Care One at Lawrence LLC architect: Assisted living facility will blend in with neighborhood


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A standing-room-only crowd of residents gained an insider’s view of how Care One at Lawrence LLC’s proposed assisted living facility would work.

The Zoning Board of Adjustment listened to testimony at its Feb. 15 meeting from the applicant’s vice president of operations and the project architect. They explained the facility’s day-to-day functions and the steps being taken to design the building to blend in with the neighborhood.

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The Care One at Lawrence LLC administrator’s and architect’s testimony consumed the three-hour long meeting, leaving no time for testimony from other witnesses. The next meeting on the application is set for March 15. It will be the fourth one in the series of public hearings.

Care One at Lawrence LLC needs a use variance for its proposed assisted living facility at the site of the historic William Gulick House, on the corner of Route 206 and Province Line Road. An assisted living facility is not a permitted use in the Environmental Protection-1 residential zone.

The applicant wants to construct a three-story, 113,391-square-foot building on part of the six-acre property. The William Gulick House, which was built in 1855, would be moved to a corner of the property on a new building lot carved out of the larger parcel.

Lisa Rhoads, the vice president of operations, said the proposed 170-bed assisted living facility would accommodate residents who need varying degrees of help in the activities of daily living.

“Senior citizens move from their homes and into an assisted living facility because it gets to the point where living on their own is too difficult. We do believe there is a need for this (assisted living facility),” Rhoads said.

However, Care One at Lawrence LLC has not applied for a certificate of need from the New Jersey Department of Health, Rhoads said. The company is waiting for the use variance application to be approved before applying for the certificate of need, she said. The certificate is needed before a facility can be built.

Rhoads said the majority of residents at the proposed facility could live on their own with some help. They are grouped according to the level of help they need. Residents on the first floor need less care than residents on the second floor. The third floor is set aside for residents with memory issues or dementia, she said.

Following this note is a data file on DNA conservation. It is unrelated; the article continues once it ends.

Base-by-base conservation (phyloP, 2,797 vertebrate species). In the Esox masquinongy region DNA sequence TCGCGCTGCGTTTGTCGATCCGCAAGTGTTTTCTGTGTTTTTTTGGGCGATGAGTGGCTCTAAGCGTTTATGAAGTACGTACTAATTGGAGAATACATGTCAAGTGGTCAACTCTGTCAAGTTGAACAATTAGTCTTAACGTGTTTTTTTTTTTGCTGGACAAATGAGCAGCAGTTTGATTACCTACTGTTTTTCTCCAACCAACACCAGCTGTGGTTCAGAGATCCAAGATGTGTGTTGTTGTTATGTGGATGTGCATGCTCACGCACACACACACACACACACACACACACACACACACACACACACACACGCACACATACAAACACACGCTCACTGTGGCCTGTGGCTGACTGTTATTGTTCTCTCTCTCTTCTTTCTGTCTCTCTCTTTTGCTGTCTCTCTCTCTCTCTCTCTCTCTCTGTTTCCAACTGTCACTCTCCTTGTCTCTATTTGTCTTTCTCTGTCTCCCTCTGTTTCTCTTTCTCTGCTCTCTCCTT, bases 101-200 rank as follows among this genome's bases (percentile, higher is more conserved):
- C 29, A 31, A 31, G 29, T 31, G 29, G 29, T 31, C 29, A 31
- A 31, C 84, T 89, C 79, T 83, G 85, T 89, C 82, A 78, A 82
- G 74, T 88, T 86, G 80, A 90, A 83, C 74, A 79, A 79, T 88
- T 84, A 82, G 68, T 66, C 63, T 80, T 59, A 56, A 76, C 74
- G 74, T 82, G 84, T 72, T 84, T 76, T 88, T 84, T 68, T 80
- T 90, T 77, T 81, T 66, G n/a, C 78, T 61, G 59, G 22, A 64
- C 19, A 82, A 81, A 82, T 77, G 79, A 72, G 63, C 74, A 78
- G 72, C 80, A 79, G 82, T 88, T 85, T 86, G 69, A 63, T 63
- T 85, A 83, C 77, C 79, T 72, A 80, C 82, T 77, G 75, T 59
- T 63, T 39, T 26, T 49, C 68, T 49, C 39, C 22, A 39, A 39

Residents have their own apartment with a small kitchenette, she said. They may choose to eat meals in the community dining room and they may congregate in the living room. Services provided to residents include housekeeping and laundry services, as well as programming. They may attend lectures, play card games or engage in other activities.

For security reasons, the doors are locked, Rhoads said. The facility is staffed around the clock, and staffers carry walkie-talkies. There are about 39 employees on the day shift; about 22 to 26 employees on the evening shift; and about six employees on the overnight shift.

Project architect Michael Pomarico agreed with Rhoads that the proposed assisted living facility is a home for people who cannot live at home. Care One at Lawrence LLC tries to create a safe, warm environment for the residents, he said.

“The residents have to move from their home. I want to build a building that I would put my family in,” Pomarico said. He said he specializes in designing health care facilities and has worked with Care One since the 1990s.

Pomarico said the assisted living facility is in a residential neighborhood. He said he looked at the surrounding homes for architectural details that could be incorporated into the design of the building. The goal is to make it look like a house, he said.

The front entrance to the building includes many details derived from the neighboring houses, Pomarico said. He pointed to the bay windows, gable roof and balconies. The siding will be a combination of brick and artificial cedar shake-look shingles.

Despite the building’s size of nearly 300 feet long and 160 feet in width, those architectural details will work together so the building does not feel “monolithic,” Pomarico said.

The building wraps around a central, interior courtyard that is open to the sky, he said. There will be direct access to the courtyard from the first floor, and outdoor covered decks or porches on the upper levels. All residents would be able to use the courtyard, he said.

Access to the building would be controlled by a key fob, he said. This will create a controlled environment. A backup generator will be installed for emergency power in case of an electrical outage.

Pomarico said the building would be constructed of steel and concrete, which are non-combustible. There will be smoke and fire detectors, and a sprinkler system to contain flames. The building will be subdivided into compartments, so residents can be moved from one area to another in an emergency, he said.

During the public comment period, neighbors – and even residents from other parts of Lawrence Township – continued to voice their objections. One neighbor said that inserting the assisted living facility into the semi-rural area will make it feel less residential.

Another resident, who recently moved to Lawrence Township from Essex County, said she did not feel the facility is in the right place. She said the Environmental Protection-1 zone is designated for low intensity uses, “which is not what this (application) is about.”

Jim Hooker, who lives in the Colonial Lakelands neighborhood in southern Lawrence Township, objected because of the development’s potential to change the character of the township as a whole.

“It is being overdeveloped and more commercial. Our township is at risk of losing its rustic feel,” he said.

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